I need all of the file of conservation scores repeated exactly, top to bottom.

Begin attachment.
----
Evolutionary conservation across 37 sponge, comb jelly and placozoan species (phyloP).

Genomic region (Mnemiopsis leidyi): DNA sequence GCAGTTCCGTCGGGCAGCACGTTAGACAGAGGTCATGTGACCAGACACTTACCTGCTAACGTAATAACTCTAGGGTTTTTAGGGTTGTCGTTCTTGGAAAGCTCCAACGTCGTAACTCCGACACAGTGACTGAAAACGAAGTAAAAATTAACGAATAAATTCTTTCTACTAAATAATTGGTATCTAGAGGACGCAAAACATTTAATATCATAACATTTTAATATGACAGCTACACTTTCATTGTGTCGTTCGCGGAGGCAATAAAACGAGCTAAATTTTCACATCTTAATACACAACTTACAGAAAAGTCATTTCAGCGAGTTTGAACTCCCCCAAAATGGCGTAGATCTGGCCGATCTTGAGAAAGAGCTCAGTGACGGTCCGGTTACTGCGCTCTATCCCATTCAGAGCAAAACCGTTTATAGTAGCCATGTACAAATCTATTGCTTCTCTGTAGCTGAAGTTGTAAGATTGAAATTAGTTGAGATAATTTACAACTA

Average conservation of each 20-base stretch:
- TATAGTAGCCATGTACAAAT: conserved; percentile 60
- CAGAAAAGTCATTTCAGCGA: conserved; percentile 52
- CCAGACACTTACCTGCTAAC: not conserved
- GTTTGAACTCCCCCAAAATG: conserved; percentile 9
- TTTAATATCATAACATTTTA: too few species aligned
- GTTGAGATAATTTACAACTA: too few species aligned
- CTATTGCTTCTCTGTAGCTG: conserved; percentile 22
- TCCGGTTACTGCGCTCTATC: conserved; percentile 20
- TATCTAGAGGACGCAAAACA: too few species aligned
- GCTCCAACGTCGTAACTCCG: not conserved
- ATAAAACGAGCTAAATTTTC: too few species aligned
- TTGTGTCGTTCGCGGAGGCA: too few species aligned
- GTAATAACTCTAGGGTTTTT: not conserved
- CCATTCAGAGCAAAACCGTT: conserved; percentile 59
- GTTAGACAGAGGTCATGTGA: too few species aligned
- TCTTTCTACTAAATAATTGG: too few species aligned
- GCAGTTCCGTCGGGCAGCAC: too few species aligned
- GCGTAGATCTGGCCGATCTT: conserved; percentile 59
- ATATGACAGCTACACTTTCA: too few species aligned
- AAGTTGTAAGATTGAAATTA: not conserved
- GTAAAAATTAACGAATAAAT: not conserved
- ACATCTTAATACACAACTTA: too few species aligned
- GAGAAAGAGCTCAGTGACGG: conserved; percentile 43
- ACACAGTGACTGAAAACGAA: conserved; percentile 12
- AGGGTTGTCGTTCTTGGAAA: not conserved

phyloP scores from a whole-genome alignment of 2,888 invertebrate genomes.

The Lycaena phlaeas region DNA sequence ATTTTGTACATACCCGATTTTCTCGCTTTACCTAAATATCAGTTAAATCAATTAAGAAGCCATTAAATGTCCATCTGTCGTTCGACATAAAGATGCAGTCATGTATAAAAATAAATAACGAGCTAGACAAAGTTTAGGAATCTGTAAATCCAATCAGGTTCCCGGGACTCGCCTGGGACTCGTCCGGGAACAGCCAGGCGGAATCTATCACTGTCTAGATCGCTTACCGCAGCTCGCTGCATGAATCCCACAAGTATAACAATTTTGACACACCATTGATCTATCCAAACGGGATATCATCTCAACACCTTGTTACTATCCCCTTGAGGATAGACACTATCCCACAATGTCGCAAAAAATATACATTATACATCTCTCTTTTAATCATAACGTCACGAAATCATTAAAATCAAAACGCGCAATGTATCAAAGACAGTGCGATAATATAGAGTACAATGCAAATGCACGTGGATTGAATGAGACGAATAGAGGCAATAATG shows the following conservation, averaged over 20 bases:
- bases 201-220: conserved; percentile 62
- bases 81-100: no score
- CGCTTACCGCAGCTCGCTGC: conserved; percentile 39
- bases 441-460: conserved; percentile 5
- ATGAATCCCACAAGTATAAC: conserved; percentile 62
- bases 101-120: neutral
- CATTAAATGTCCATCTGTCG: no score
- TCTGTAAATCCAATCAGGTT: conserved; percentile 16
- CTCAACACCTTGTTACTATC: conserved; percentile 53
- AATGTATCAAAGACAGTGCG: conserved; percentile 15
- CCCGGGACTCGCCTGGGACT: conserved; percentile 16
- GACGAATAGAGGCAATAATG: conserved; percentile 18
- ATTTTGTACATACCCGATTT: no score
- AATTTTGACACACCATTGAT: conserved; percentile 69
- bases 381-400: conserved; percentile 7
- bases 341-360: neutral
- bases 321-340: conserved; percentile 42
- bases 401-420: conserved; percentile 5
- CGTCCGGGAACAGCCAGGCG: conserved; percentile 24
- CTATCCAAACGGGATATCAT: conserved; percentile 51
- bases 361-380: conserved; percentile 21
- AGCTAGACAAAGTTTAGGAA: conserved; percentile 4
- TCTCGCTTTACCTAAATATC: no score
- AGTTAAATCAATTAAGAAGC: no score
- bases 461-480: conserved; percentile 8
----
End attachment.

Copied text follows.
Evolutionary conservation across 37 sponge, comb jelly and placozoan species (phyloP).

Genomic region (Mnemiopsis leidyi): DNA sequence GCAGTTCCGTCGGGCAGCACGTTAGACAGAGGTCATGTGACCAGACACTTACCTGCTAACGTAATAACTCTAGGGTTTTTAGGGTTGTCGTTCTTGGAAAGCTCCAACGTCGTAACTCCGACACAGTGACTGAAAACGAAGTAAAAATTAACGAATAAATTCTTTCTACTAAATAATTGGTATCTAGAGGACGCAAAACATTTAATATCATAACATTTTAATATGACAGCTACACTTTCATTGTGTCGTTCGCGGAGGCAATAAAACGAGCTAAATTTTCACATCTTAATACACAACTTACAGAAAAGTCATTTCAGCGAGTTTGAACTCCCCCAAAATGGCGTAGATCTGGCCGATCTTGAGAAAGAGCTCAGTGACGGTCCGGTTACTGCGCTCTATCCCATTCAGAGCAAAACCGTTTATAGTAGCCATGTACAAATCTATTGCTTCTCTGTAGCTGAAGTTGTAAGATTGAAATTAGTTGAGATAATTTACAACTA

Average conservation of each 20-base stretch:
- TATAGTAGCCATGTACAAAT: conserved; percentile 60
- CAGAAAAGTCATTTCAGCGA: conserved; percentile 52
- CCAGACACTTACCTGCTAAC: not conserved
- GTTTGAACTCCCCCAAAATG: conserved; percentile 9
- TTTAATATCATAACATTTTA: too few species aligned
- GTTGAGATAATTTACAACTA: too few species aligned
- CTATTGCTTCTCTGTAGCTG: conserved; percentile 22
- TCCGGTTACTGCGCTCTATC: conserved; percentile 20
- TATCTAGAGGACGCAAAACA: too few species aligned
- GCTCCAACGTCGTAACTCCG: not conserved
- ATAAAACGAGCTAAATTTTC: too few species aligned
- TTGTGTCGTTCGCGGAGGCA: too few species aligned
- GTAATAACTCTAGGGTTTTT: not conserved
- CCATTCAGAGCAAAACCGTT: conserved; percentile 59
- GTTAGACAGAGGTCATGTGA: too few species aligned
- TCTTTCTACTAAATAATTGG: too few species aligned
- GCAGTTCCGTCGGGCAGCAC: too few species aligned
- GCGTAGATCTGGCCGATCTT: conserved; percentile 59
- ATATGACAGCTACACTTTCA: too few species aligned
- AAGTTGTAAGATTGAAATTA: not conserved
- GTAAAAATTAACGAATAAAT: not conserved
- ACATCTTAATACACAACTTA: too few species aligned
- GAGAAAGAGCTCAGTGACGG: conserved; percentile 43
- ACACAGTGACTGAAAACGAA: conserved; percentile 12
- AGGGTTGTCGTTCTTGGAAA: not conserved

phyloP scores from a whole-genome alignment of 2,888 invertebrate genomes.

The Lycaena phlaeas region DNA sequence ATTTTGTACATACCCGATTTTCTCGCTTTACCTAAATATCAGTTAAATCAATTAAGAAGCCATTAAATGTCCATCTGTCGTTCGACATAAAGATGCAGTCATGTATAAAAATAAATAACGAGCTAGACAAAGTTTAGGAATCTGTAAATCCAATCAGGTTCCCGGGACTCGCCTGGGACTCGTCCGGGAACAGCCAGGCGGAATCTATCACTGTCTAGATCGCTTACCGCAGCTCGCTGCATGAATCCCACAAGTATAACAATTTTGACACACCATTGATCTATCCAAACGGGATATCATCTCAACACCTTGTTACTATCCCCTTGAGGATAGACACTATCCCACAATGTCGCAAAAAATATACATTATACATCTCTCTTTTAATCATAACGTCACGAAATCATTAAAATCAAAACGCGCAATGTATCAAAGACAGTGCGATAATATAGAGTACAATGCAAATGCACGTGGATTGAATGAGACGAATAGAGGCAATAATG shows the following conservation, averaged over 20 bases:
- bases 201-220: conserved; percentile 62
- bases 81-100: no score
- CGCTTACCGCAGCTCGCTGC: conserved; percentile 39
- bases 441-460: conserved; percentile 5
- ATGAATCCCACAAGTATAAC: conserved; percentile 62
- bases 101-120: neutral
- CATTAAATGTCCATCTGTCG: no score
- TCTGTAAATCCAATCAGGTT: conserved; percentile 16
- CTCAACACCTTGTTACTATC: conserved; percentile 53
- AATGTATCAAAGACAGTGCG: conserved; percentile 15
- CCCGGGACTCGCCTGGGACT: conserved; percentile 16
- GACGAATAGAGGCAATAATG: conserved; percentile 18
- ATTTTGTACATACCCGATTT: no score
- AATTTTGACACACCATTGAT: conserved; percentile 69
- bases 381-400: conserved; percentile 7
- bases 341-360: neutral
- bases 321-340: conserved; percentile 42
- bases 401-420: conserved; percentile 5
- CGTCCGGGAACAGCCAGGCG: conserved; percentile 24
- CTATCCAAACGGGATATCAT: conserved; percentile 51
- bases 361-380: conserved; percentile 21
- AGCTAGACAAAGTTTAGGAA: conserved; percentile 4
- TCTCGCTTTACCTAAATATC: no score
- AGTTAAATCAATTAAGAAGC: no score
- bases 461-480: conserved; percentile 8